A Power of Attorney is a legal document that gives a trusted person (the Attorney), the legal authority to act for you and to make certain legally binding decisions on your behalf.
Below are 6 top questions dealing with Powers of Attorney.
1. When is a Power of Attorney particularly useful?
- to relieve yourself of the day to day demands of financial paperwork and record keeping;
- as a safety net when travelling or to allow someone to handle your affairs in your absence;
- to avoid burdening family or friends with the responsibility of looking after your affairs; or
- if you are unable to properly manage your financial affairs.
2. Does the Attorney need to be a lawyer?
No, the person appointed does not need to be a lawyer – you can appoint anyone you want. However, you should give careful consideration to who you appoint as you are providing them with considerable power over your affairs.
Ideally, the Attorney should:
- have integrity;
- be willing to act in that capacity;
- be competent in managing finances;
- be able to act in a business-like manner;
- be able to spare the time necessary for the task;
- live relatively close to you;
- be agreeable to respecting the confidentiality of your affairs; and
- be impartial and not have a conflict of interest between your affairs and theirs.
3. Are there different types of Powers of Attorney?
Yes, a General Power of Attorney which is:
- only valid while you have legal capacity;
- useful if you are going away for an extended period and you do not want the authority to continue should you lose legal capacity; and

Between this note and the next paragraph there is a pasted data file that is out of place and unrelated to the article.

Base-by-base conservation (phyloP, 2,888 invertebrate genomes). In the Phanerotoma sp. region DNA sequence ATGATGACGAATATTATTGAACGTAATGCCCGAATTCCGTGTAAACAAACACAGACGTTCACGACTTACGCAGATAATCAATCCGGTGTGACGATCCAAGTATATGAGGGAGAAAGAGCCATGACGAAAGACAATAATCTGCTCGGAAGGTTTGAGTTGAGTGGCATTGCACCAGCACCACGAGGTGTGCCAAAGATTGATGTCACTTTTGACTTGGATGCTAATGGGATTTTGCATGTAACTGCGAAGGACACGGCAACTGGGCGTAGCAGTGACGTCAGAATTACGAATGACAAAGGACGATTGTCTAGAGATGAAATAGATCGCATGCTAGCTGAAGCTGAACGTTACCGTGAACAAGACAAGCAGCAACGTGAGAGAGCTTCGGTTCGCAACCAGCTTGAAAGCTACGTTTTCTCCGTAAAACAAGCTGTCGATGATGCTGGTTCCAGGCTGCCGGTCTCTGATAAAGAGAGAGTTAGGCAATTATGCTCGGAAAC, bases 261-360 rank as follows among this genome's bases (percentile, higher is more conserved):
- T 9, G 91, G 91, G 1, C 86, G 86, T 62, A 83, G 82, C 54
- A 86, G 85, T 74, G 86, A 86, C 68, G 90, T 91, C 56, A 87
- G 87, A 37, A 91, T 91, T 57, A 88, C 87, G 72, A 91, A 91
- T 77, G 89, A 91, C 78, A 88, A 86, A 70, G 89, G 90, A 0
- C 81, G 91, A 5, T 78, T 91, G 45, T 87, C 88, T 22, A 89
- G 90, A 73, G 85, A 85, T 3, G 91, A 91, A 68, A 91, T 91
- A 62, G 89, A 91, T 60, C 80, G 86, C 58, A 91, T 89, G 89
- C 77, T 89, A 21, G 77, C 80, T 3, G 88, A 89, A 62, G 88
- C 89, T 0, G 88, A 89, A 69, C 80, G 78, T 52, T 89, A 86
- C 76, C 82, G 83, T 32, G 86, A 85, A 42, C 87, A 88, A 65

- usually drawn up for a specific purpose with specific or general powers.
And an Enduring Power of Attorney (EPA) which:
- continues to be valid even if you lose legal capacity due to disability or illness;
- may empower your attorney to make financial, property, lifestyle and health decisions;
- may be activated when required or upon loss of legal capacity; and
- allows your Attorney to commence or to continue to manage your affairs even though you have become unable to give lawful instructions.
Additional information about the different types of Powers of Attorney can be found here.
4. Is it better to have more than one attorney?
We often recommend that you consider having more than one Attorney as it gives you more flexibility.
Some examples to illustrate why it is helpful to include siblings who should act together, or you are unsure if one should act on their own, or to allow the power to continue if one Attorney dies or cannot act. This also applies if you appoint a spouse and a child as an alternative in the event the spouse dies. You can also appoint Attorneys to act “jointly” or “severally”.
5. Should I pay my attorney?
It is not necessary to pay the Attorney and it would normally only be considered if the Attorney is a professional, such as a lawyer or accountant.
6. How do I know if the person has sufficient mental capacity to make a power of attorney?
There is no simple formula but, in general terms, they must be able to:
- understand the major consequences of a decision;
- take responsibility for making that choice; and
- make a choice based on the risks and benefits that are important to them.
If there is any doubt about capacity, it’s best to get in touch with a doctor and ask for a written opinion. If this is done, it is wise to have the Power of Attorney signed on the same day as you get the medical report so there can be no subsequent claim that the appointment was invalid.
The needs for a Power of Attorney can be numerous. In case of an accident, sudden illness, planned or unexpected absence, or when you just can’t cope, you may need someone to manage your financial affairs. So it doesn’t matter if you are old or young, in business or not, if you do a lot of travelling or not, there are great benefits in having a Power of Attorney.
However, in our experience, many people are unaware of the substantial risks of a Power of Attorney. Because the Attorney (often) has full control over your finances, there is a significant risk of loss if the Attorney acts dishonestly.
**This article was originally posted on 17 August 2016 and has been significantly updated and revised**